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An abacus (plural: abacuses or abaci) is a tool for performing arithmetical calculations.
It consists of:
- a series of lines (for example: grooves in sand, or wires on a frame), upon which are:
- a number of items (for example: pebbles in the grooves, or beads on the wires),
which are manipulated by hand so as to represent numbers.
As such, it is the earliest known machine for mathematics, and can be regarded as the earliest ancestor of the electronic computer.
Those who perform arithmetical calculations using an abacus are called abacists.
The conventional method of performing arithmetic, that is, by using Arabic numerals, used to be called algorism.
Abacus is translated:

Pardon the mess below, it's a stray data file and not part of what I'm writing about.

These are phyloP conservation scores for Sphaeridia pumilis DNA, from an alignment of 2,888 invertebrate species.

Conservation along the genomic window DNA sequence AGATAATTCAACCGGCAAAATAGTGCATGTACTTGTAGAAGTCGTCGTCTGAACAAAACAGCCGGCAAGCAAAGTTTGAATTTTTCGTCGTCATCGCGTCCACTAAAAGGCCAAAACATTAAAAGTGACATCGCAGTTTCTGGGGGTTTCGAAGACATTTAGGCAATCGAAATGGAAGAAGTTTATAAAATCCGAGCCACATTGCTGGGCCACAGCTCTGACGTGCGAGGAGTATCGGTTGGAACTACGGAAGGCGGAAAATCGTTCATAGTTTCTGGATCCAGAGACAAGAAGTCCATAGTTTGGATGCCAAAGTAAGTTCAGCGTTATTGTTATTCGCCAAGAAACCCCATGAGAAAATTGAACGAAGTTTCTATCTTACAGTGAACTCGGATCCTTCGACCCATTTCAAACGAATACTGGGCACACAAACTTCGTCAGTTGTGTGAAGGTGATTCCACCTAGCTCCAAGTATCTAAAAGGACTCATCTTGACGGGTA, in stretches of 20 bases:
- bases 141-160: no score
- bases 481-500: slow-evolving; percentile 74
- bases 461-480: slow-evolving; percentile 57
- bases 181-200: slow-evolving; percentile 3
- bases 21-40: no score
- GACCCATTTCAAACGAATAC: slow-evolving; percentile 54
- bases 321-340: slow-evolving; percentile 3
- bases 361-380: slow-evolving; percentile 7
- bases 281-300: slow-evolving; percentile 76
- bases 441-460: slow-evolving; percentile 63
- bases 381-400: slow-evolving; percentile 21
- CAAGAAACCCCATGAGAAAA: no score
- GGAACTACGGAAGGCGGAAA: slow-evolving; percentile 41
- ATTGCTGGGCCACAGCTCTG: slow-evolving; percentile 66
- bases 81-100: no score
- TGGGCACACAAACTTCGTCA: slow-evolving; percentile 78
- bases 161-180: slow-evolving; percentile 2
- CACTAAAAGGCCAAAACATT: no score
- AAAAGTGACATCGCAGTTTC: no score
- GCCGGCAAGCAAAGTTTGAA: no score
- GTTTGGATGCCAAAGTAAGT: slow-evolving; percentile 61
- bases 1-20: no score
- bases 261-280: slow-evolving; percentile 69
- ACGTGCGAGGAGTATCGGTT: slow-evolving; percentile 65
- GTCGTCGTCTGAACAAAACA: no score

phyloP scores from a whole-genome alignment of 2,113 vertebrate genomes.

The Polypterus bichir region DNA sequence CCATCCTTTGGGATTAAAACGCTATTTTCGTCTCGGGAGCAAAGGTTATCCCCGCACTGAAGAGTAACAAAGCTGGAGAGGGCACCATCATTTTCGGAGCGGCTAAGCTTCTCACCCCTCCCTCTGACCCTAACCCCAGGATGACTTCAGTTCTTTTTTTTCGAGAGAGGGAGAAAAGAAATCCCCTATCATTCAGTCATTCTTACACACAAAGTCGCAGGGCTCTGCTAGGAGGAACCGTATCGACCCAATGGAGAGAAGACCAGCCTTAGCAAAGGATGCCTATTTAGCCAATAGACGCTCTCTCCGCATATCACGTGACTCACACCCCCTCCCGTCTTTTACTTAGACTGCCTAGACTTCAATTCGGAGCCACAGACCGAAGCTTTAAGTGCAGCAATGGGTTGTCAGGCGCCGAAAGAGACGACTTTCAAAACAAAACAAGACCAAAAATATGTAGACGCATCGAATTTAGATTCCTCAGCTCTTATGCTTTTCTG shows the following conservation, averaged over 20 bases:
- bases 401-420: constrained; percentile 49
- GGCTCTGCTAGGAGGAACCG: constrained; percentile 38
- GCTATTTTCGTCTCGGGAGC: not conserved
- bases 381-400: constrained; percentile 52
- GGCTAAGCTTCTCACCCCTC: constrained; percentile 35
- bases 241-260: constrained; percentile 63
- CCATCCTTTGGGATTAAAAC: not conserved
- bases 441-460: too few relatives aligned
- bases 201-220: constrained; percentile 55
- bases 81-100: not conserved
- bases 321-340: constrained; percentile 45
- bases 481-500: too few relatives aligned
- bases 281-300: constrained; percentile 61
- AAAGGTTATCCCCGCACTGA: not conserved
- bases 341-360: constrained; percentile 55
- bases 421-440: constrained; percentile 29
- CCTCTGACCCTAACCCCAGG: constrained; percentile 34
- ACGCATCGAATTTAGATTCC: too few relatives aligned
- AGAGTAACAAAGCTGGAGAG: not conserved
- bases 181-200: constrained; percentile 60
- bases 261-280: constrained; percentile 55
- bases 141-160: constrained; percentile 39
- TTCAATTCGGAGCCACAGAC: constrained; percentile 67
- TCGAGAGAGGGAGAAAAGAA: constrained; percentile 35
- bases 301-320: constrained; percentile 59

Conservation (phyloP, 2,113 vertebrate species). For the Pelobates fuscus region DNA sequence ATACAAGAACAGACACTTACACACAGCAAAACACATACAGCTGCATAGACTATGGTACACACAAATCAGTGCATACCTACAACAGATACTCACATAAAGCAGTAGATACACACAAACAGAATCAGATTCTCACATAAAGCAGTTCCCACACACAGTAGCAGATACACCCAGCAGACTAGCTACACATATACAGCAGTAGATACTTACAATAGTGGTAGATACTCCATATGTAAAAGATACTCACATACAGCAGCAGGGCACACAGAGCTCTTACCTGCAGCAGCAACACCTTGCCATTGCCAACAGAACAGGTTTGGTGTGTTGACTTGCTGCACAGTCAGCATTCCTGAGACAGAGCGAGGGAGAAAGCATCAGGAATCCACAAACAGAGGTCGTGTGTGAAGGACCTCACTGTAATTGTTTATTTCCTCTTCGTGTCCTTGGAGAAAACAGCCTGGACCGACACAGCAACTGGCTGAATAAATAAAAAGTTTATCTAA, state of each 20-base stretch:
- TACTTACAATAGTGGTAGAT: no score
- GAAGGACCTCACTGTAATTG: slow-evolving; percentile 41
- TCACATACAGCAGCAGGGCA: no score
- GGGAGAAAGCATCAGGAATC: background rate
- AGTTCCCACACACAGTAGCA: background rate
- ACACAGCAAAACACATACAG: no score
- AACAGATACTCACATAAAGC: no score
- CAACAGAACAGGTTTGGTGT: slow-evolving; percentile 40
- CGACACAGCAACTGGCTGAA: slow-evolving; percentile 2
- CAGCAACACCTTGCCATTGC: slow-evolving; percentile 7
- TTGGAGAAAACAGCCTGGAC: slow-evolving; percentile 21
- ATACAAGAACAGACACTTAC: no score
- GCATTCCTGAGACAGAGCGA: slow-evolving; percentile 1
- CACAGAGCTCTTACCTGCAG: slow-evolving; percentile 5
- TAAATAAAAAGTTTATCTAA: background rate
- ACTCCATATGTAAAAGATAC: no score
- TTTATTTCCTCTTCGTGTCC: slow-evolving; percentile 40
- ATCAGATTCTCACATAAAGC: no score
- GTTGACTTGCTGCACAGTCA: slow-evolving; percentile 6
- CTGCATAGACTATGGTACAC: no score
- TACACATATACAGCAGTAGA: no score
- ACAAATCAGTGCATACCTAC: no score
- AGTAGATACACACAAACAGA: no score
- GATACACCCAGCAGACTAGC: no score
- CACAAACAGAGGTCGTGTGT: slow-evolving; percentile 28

|In French:||(le) boulier|
- 1989: Ephraim J. Borowski and Jonathan M. Borwein: Dictionary of Mathematics ... (previous) ... (next): abacus
- 1997: Donald E. Knuth: The Art of Computer Programming: Volume 1: Fundamental Algorithms (3rd ed.) ... (previous) ... (next): $\S 1.1$: Algorithms
- 2014: Christopher Clapham and James Nicholson: The Concise Oxford Dictionary of Mathematics (5th ed.) ... (previous) ... (next): abacus
- 2021: Richard Earl and James Nicholson: The Concise Oxford Dictionary of Mathematics (6th ed.) ... (previous) ... (next): abacus